© 2024 Michigan State University Board of Trustees
Public Media from Michigan State University
Play Live Radio
Next Up:
0:00 0:00
Available On Air Stations

Sierra Club fights ‘plastic burning,’ hopes to ban chemical recycling

UN Development Programme

When the Michigan legislature passed a historic overhaul of the state’s waste management law, known as Part 115, recycling proponents celebrated. But not everyone was happy with some aspects of the new policy - they say it opens the door to “industrial plastic burning.”

Now, environmental advocates are trying to help draft legislation to strip the language in favor of chemical recycling.

Last month, two companies proposed a new facility in Newaygo that would turn discarded plastics into fuel- in a process known as pyrolysis.

It’s a type of controversial chemical recycling - that is now exempt from regulation under the state’s new Part 115.

“I refuse to call this recycling because it's not recycling,” said Christy McGillivray, the political director of the Michigan Sierra Club.

In addition to pursuing legislation, she said the group hopes to ban the sector from the state. She said chemical recycling only justifies the production of more plastics and will increase greenhouse gas emissions.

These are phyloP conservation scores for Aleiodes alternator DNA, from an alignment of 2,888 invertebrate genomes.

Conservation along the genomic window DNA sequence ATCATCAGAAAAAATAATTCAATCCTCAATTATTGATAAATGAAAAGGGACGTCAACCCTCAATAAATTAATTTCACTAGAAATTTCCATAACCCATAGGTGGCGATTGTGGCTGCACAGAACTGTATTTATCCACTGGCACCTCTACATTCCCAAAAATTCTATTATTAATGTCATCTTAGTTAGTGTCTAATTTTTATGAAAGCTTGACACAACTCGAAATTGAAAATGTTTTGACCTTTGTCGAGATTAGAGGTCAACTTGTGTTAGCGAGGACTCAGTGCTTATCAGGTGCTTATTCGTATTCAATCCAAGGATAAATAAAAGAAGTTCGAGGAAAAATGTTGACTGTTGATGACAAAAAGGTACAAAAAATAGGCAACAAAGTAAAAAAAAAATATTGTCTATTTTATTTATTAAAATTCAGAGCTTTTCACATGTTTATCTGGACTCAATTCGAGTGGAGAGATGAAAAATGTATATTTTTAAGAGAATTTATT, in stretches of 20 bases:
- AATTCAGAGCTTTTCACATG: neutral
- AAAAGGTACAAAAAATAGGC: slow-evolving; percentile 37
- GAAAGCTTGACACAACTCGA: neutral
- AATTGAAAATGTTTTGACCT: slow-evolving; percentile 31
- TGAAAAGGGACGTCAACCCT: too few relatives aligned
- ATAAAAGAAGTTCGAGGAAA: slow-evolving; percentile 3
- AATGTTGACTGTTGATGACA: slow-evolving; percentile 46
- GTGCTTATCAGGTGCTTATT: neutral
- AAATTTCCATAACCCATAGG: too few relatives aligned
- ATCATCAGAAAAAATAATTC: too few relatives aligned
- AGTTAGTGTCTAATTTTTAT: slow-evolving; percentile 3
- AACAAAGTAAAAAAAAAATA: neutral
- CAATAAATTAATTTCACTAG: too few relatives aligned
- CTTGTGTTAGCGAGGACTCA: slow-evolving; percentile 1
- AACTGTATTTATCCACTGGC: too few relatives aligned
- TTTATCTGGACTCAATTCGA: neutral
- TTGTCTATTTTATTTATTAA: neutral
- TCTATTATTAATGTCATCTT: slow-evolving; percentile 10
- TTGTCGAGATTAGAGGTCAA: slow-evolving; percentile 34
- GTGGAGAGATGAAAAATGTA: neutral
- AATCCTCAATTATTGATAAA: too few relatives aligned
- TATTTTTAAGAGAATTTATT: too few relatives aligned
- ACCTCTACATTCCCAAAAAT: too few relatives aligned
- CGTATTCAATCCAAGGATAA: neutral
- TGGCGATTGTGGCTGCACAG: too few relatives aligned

“I put it this way: Governor Whitmer’s MI Healthy Climate Plan aspirations for greenhouse gas emissions reductions will not be met if these facilities open in Michigan. They won't,” McGillivray said.

The new law states that chemical recycling is not considered solid waste management.

"For the purposes of part 115, chemical recycling does not include incineration of plastics, waste-to-energy processes, or activities performed at a facility excluded from the definition of materials management facility," the law states in HB-4554 (2021).

The state said these provisions don't change how chemical recycling is regulated in Michigan, and facilities will be regulated through other aspects of environmental law.

But McGillivray said exempting the industry from state waste law has removed any “meaningful tools” of oversight. She adds that American Chemical Council pushed for the amendments to the initial bill package, and if there really were no impacts, the provisions didn't need to be included.

Teresa Homsi
Journalism at this station is made possible by donors who value local reporting. Donate today to keep stories like this one coming. It is thanks to your generosity that we can keep this content free and accessible for everyone. Thanks!